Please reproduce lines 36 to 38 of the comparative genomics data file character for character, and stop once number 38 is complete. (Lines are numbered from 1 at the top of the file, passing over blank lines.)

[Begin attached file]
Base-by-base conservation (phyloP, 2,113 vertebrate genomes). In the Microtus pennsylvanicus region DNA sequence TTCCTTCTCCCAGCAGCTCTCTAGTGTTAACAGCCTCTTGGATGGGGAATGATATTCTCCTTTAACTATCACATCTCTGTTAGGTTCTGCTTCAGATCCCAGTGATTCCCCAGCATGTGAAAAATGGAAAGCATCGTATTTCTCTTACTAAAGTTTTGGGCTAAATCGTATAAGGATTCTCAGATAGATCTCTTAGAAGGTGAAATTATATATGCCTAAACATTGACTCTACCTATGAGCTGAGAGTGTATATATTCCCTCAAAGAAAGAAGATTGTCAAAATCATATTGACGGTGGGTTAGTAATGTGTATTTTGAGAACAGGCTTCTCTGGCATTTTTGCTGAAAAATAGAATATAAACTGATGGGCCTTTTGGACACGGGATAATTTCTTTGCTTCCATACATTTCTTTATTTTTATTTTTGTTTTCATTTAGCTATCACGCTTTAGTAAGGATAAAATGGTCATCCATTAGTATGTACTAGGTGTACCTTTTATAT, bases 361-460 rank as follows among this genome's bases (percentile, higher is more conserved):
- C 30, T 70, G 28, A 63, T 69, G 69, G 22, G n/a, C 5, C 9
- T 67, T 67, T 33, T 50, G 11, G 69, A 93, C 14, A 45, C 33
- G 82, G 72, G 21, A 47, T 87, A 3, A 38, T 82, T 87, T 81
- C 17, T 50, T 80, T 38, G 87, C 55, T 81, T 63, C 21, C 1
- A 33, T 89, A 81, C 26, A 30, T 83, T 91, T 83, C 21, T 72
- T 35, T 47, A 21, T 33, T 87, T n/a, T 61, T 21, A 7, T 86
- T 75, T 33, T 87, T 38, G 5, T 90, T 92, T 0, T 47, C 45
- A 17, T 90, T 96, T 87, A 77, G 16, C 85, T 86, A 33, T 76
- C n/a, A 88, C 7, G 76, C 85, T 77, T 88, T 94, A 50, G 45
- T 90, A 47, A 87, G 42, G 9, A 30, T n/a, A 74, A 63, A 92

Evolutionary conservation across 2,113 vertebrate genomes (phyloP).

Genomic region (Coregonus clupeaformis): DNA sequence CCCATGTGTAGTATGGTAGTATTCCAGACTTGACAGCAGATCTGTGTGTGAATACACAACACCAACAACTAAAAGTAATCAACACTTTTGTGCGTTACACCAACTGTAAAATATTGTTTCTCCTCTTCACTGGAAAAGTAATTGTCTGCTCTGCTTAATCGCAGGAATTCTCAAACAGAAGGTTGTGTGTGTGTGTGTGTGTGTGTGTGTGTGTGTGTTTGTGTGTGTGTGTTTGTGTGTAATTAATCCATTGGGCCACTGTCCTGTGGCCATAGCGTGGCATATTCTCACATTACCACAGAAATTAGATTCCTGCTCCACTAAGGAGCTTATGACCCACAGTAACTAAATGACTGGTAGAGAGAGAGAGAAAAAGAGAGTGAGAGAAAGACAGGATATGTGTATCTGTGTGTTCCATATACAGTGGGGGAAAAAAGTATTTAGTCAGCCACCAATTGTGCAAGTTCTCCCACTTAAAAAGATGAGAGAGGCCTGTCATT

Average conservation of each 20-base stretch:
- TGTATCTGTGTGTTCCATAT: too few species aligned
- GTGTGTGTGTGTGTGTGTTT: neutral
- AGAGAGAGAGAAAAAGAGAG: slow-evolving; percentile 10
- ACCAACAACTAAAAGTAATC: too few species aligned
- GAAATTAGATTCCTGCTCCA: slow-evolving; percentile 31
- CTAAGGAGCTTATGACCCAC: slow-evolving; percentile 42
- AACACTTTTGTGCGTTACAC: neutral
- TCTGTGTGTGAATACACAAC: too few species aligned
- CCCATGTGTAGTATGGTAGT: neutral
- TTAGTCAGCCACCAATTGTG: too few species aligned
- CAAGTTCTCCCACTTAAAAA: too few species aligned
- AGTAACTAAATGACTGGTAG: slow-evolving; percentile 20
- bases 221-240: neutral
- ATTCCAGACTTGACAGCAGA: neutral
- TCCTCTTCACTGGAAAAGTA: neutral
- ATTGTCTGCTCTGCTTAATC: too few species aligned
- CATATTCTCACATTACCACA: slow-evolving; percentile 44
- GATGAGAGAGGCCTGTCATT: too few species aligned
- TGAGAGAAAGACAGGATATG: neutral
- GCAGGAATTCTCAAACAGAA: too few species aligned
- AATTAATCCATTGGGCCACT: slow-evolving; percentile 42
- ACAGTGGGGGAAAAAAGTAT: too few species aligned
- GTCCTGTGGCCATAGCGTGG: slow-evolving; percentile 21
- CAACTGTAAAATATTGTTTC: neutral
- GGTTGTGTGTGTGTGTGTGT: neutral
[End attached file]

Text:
- ACAGTGGGGGAAAAAAGTAT: too few species aligned
- GTCCTGTGGCCATAGCGTGG: slow-evolving; percentile 21
- CAACTGTAAAATATTGTTTC: neutral